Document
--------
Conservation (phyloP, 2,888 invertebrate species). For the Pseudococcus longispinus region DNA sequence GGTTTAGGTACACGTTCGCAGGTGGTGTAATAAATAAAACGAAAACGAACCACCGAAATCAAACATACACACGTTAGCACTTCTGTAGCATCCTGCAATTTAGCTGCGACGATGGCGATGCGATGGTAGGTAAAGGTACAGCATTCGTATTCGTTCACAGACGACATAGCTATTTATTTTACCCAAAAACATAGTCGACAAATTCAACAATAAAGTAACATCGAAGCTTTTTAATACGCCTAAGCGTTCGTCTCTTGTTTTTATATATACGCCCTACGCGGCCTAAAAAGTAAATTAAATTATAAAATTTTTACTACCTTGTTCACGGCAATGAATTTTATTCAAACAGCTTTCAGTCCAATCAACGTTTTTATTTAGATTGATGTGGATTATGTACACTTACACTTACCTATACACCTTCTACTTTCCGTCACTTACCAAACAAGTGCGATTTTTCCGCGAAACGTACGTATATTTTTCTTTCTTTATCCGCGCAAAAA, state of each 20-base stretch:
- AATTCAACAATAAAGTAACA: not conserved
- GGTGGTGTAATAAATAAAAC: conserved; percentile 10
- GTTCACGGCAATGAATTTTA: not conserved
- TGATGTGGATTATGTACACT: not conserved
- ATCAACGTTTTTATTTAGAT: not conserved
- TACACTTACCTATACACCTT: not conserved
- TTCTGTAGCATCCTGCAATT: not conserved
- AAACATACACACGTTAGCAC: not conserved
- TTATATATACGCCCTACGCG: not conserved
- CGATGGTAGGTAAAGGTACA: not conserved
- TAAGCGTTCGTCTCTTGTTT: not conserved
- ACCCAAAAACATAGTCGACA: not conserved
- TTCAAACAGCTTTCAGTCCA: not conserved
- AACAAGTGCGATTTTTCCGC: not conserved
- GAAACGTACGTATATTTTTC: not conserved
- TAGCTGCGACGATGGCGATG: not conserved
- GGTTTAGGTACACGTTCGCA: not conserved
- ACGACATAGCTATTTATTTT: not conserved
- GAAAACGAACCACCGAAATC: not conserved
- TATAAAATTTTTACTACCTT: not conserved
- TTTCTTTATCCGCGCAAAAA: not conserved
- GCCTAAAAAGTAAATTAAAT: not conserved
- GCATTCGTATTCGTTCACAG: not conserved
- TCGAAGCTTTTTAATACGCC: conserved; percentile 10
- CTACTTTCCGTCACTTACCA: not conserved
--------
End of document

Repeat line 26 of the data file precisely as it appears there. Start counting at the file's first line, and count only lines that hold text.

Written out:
- CTACTTTCCGTCACTTACCA: not conserved